Estimation of Cigarette Smoking–Attributable Morbidity in the United States | Journal Scan

Study Questions:

What is the burden of major medical conditions attributable to cigarette smoking in the United States?


The disease burden of smoking was estimated using population-attributable risk calculations, taking into account the uncertainty of estimates. Population estimates came from 2009 US Census Bureau data and smoking prevalence, disease prevalence, and disease relative risk estimates came from National Health Interview Survey data for surveyed adults from 2006 through 2012. National Health and Nutrition Examination Survey spirometry data obtained from medical examination of surveyed adults from 2007 through 2010 were used to adjust for underreporting of chronic obstructive pulmonary disease. Smoking status was assessed from self-reported National Health Interview Survey data. The main outcome measure was the number of adults 35 years and older who had a major smoking-attributable disease by sex and condition, and the total number of these conditions were estimated for the United States in 2009.


Using National Health Interview Survey data, they estimated that 6.9 million (95% confidence interval [CI], 6.5-7.4 million) US adults had a combined 10.9 million (95% CI, 10.3-11.5 million) self-reported smoking-attributable medical conditions. Using chronic obstructive pulmonary disease prevalence estimates obtained from National Health and Nutrition Examination Survey self-reported and spirometry data, they estimated that US adults had a combined 14.0 million (95% CI, 12.9-15.1 million) smoking-attributable conditions in 2009.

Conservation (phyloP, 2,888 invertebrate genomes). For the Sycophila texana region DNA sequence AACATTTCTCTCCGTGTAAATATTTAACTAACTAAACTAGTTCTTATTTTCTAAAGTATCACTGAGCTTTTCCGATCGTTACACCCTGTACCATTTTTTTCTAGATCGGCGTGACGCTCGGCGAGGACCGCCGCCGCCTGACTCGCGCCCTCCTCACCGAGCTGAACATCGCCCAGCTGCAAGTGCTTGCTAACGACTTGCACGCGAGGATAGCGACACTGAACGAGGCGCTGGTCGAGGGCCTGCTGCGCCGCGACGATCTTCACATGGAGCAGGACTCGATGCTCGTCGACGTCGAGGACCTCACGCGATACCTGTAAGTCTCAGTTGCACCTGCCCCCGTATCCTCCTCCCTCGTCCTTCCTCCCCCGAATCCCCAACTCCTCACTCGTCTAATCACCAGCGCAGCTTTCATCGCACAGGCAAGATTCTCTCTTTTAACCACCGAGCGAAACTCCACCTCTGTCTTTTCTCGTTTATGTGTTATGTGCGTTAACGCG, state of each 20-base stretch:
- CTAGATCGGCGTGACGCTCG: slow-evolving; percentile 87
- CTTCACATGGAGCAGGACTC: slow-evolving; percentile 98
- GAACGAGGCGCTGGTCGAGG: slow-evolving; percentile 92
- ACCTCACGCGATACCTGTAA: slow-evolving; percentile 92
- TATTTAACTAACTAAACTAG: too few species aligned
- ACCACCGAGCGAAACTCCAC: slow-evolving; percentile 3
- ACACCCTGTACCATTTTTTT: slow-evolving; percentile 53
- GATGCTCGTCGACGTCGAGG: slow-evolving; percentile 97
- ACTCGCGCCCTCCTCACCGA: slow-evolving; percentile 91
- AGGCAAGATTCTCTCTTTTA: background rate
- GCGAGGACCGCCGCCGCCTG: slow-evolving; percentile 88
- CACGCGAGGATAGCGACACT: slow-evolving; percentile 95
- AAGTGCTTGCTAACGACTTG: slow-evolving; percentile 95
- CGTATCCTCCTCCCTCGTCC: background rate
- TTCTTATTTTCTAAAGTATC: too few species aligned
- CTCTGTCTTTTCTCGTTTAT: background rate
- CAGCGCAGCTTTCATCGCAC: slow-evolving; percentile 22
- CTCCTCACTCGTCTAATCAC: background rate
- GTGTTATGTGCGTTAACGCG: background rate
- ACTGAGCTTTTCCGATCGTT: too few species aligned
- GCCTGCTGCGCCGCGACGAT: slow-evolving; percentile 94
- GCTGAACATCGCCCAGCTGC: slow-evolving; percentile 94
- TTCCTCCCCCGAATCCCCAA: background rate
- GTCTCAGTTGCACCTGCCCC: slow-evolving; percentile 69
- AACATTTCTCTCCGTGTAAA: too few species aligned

The authors concluded that US adults have had approximately 14 million major medical conditions that were attributable to smoking.


This analysis presents updated, nationally representative estimates of smoking-attributable morbidity for the United States that control for confounding risk factors and account for the statistical uncertainty of estimates. The study reports that US adults in 2009 had at least 14 million serious medical conditions that were attributable to cigarette smoking. These estimates demonstrate that smoking accounts for millions of serious medical conditions in the United States that could be avoided in the absence of cigarette use. The disease burden of cigarette smoking in the United States remains immense, demonstrating an urgent need for vigorous smoking prevention efforts.

Clinical Topics: Prevention, Smoking

Keywords: Smoking, Pulmonary Disease, Chronic Obstructive, Morbidity, Cost of Illness, Risk, Risk Factors, Censuses, Prevalence, Outcome Assessment (Health Care)

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